Acclaimed jazz drummer MILFORD GRAVES died on Friday 12th February. He was 79 and suffered from congestive heart failure prior to his death.

Graves was born in the Jamaica district of NY’s Queens in 1941 and began drumming from an early age. By the early 60s, inspired by Elvin Jones, he was playing in New York dance bands   and working with people like Herbie Mann, Cal Tjader and the recently deceased Chick Corea.  In 1964 he joined the New York Art Quartet then fronted by trombonist Roswell Rudd and sax man John Tchicai. With the quartet, Graves developed a unique style of drumming – a sort of free jazz which he said liberated percussion from simple timekeeping.   Rudd said that Graves’ playing was “like an anti-gravity vortex, in which you could either float or fly depending on your impulse”.

Over the next fifty years or so Graves played with numerous ensembles as well as studying drum styles and techniques from other cultures. His interest in international cultures led him to invent Yara, a martial art form. Conceived in the early 1970s, Yara was inspired by African ritual dance, the praying mantis and the Lindy Hop dance style.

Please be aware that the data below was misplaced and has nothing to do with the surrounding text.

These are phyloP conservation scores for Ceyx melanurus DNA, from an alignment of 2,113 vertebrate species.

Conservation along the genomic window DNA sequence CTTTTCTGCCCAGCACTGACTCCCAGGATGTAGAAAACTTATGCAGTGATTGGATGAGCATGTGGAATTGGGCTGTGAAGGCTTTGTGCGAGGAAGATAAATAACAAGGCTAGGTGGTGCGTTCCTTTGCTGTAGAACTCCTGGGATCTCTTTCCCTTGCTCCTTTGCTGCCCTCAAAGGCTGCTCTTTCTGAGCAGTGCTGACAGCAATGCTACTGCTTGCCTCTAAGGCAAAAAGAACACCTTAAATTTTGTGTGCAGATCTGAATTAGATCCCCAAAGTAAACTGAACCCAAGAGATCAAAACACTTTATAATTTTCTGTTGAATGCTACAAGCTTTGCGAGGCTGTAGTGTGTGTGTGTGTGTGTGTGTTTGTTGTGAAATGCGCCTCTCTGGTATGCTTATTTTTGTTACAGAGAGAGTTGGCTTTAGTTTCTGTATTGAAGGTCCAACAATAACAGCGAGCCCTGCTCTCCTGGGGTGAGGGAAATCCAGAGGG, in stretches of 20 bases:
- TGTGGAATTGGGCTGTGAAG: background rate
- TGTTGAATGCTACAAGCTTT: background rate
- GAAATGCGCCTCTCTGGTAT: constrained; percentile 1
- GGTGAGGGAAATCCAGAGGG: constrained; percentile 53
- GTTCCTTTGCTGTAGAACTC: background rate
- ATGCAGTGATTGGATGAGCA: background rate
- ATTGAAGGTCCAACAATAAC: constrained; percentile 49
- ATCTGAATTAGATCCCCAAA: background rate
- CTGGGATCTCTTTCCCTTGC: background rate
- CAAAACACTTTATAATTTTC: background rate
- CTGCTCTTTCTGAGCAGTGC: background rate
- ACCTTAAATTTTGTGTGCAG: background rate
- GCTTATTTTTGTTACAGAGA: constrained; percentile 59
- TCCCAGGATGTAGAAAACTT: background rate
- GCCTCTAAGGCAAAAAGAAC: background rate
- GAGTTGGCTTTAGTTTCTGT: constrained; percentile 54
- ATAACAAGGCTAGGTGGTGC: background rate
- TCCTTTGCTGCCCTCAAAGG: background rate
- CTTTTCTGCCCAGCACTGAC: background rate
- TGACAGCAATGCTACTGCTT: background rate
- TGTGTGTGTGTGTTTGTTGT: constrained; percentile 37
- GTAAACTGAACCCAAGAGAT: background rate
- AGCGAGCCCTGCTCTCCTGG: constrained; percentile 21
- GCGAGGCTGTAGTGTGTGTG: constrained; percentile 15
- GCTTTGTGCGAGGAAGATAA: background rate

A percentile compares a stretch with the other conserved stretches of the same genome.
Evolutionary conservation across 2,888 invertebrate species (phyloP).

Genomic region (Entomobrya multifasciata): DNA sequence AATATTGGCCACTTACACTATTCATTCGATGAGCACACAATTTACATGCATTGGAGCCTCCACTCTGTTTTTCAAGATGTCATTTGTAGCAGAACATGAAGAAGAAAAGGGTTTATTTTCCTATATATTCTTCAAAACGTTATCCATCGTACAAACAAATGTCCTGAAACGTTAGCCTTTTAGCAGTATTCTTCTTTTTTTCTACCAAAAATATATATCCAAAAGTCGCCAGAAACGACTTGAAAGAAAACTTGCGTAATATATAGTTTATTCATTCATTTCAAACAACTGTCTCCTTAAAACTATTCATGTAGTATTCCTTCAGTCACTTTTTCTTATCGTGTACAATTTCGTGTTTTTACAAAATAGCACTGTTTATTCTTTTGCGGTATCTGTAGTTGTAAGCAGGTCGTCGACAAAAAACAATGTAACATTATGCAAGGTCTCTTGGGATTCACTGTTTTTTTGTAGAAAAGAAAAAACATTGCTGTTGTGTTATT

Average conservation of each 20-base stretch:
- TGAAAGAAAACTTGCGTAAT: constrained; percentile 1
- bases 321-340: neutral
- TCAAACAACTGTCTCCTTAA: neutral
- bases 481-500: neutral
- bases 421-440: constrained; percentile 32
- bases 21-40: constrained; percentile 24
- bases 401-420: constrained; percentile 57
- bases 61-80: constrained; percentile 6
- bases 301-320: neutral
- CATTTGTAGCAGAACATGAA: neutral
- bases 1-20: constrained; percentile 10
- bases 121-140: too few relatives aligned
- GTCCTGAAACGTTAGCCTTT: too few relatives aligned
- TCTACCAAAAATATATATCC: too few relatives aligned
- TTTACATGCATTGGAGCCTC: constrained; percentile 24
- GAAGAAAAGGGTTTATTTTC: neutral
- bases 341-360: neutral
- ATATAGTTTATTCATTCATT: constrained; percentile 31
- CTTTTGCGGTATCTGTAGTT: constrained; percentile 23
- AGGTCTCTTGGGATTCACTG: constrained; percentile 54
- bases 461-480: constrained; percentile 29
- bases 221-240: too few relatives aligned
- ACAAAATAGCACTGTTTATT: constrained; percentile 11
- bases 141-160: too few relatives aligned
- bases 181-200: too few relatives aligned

Graves became a noted academic during the 1970s and taught at Bennington College’s Black Music Division for 39 years. He was a Professor Emeritus at the institution prior to his death.

As an academic, Graves engaged in extensive research into the human heart, and its relationship with the heading powers of music. Prophetically in 2020 he said: “It turns out, I was studying the heart to prepare for treating myself”.

Apart from his musical and academic achievements, Graves was also an inventor, a visual artist, a noted gardener and herbalist. Saxophonist John Zorn described him as “basically a 20th-century shaman”.